When I finally got to the rheumatologist in mid-February, I had been scheduled for an established patient visit, instead of a new patient, which meant I was only scheduled for 15 minutes with the doctor. I’m grateful for him too because he probably wrecked his entire day for me. He stayed with me for nearly an hour taking extensive notes, combing through the existing blood work, and offering me possibilities and potential treatments. He ran a special blood test called AVISE that looks for antibodies for autoimmune disorders and when that came back, I learned I have Hashimoto’s thyroiditis, which is an autoimmune disease that attacks the thyroid gland. I also have an unspecified connective tissue disorder. This explained some of the fatigue and the brain fog, as well as rashes I’d been getting on my neck and chest and intense itching without a rash that caused deep bruising on my legs and arms. While the treatment options included more greens in my diet, hydroxychloroquine, and exercise – the diagnosis didn’t answer the digestive issues or my eye issues. He referred me to a gastroenterologist and an ophthalmologist. I also chose to see an endocrinologist on my own, since thyroid issues run in my family.
Are you sick of these appointments? Me too.
The gastroenterologist turned out to be the key. She didn’t have a straight answer, despite telling me she could usually diagnose by symptoms alone – so we decided on blood work (again) as the first step. Two days after I had the blood drawn, the lab posted my results and I had to Google what Transglutaminase IgA Antibody was. The normal level is 0-15 u/ML … mine was 233.1.
It’s Celiac Disease.
Gluten has been ruining my life and I had no idea. I’ve gone down a research rabbit hole and I’m basically a doctor now (I actually want to figure out how to cure it, no joke – and I’ve watched all 18 seasons of Grey’s Anatomy, so…) and Celiac Disease is a genetic disorder. Most people think it’s just an intolerance or an allergy –but it’s not.
The simplest way to explain it is that gluten-containing foods –wheat, barley, rye, and malt –each have a protein in them that people who have this genetic mutation cannot digest. While most people’s digestive enzymes break down gluten and pass it through their small intestine, my gluten cannot be fully broken down. The fragments sit on top of these finger-like fibers in the small intestine called villi and eventually the body says, ‘Hey, this is an invader! That’s not supposed to be there.’ And it attacks… just like the body attacks a virus when we’re sick. In the process, it damages the villi, inflaming them, and making it even more difficult to digest everything, not just gluten. It causes pain, bloating, and a lot of other not-so-fun side effects. I’ve unknowingly had the gene for Celiac my entire life, but as an autoimmune condition, it can lie dormant in the body until it’s activated by some kind of stressor. Hashimoto’s is the same.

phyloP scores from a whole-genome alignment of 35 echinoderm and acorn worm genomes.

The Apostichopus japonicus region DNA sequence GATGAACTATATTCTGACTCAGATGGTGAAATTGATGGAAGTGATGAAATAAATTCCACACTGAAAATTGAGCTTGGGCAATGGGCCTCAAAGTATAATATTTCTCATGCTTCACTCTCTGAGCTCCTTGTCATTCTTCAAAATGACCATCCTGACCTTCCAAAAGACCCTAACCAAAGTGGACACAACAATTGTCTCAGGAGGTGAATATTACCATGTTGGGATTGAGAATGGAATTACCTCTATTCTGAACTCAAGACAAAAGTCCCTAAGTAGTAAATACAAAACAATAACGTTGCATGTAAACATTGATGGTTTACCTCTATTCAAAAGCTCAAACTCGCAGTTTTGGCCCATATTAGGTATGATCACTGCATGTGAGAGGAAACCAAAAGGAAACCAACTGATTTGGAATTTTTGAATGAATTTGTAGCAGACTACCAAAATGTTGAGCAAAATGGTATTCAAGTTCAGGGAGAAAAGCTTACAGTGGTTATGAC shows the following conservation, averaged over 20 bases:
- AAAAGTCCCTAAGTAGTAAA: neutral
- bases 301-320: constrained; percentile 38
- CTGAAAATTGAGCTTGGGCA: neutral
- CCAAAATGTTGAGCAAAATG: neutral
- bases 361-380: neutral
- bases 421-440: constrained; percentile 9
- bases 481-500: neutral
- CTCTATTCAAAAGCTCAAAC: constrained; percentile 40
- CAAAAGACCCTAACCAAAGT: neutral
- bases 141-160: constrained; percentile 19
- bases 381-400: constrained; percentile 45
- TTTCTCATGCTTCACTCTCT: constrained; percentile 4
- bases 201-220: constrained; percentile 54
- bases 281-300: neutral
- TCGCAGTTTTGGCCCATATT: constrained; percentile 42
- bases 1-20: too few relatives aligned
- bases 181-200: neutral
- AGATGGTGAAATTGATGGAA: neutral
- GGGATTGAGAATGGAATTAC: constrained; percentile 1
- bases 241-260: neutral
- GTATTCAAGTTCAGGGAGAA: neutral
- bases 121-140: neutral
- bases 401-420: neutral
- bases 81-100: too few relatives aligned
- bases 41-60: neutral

COVID-19 was the stressor.
“But how? You had symptoms last summer, but didn’t have COVID until December!” you’re probably asking.
Well, my doctors and I have traced it back to June/July 2020. I got sick in early May of 2020. It was Nurse’s Week and I was still a broadcast journalist, so I was asked to go talk to our frontline heroes about the work they were doing. It was an important thing to cover and I went to the hospital to do it. It was the only time I left my apartment in two weeks –and we were allowed to walk freely through the ICU. My photographer and I, along with the photographer we’d just hired and were training, were masked – with thin cloth masks. N-95s were still scarce back then for healthcare workers, so I believe the people we were with had surgical masks on at the time. Five days later I woke up with a fever and a cough.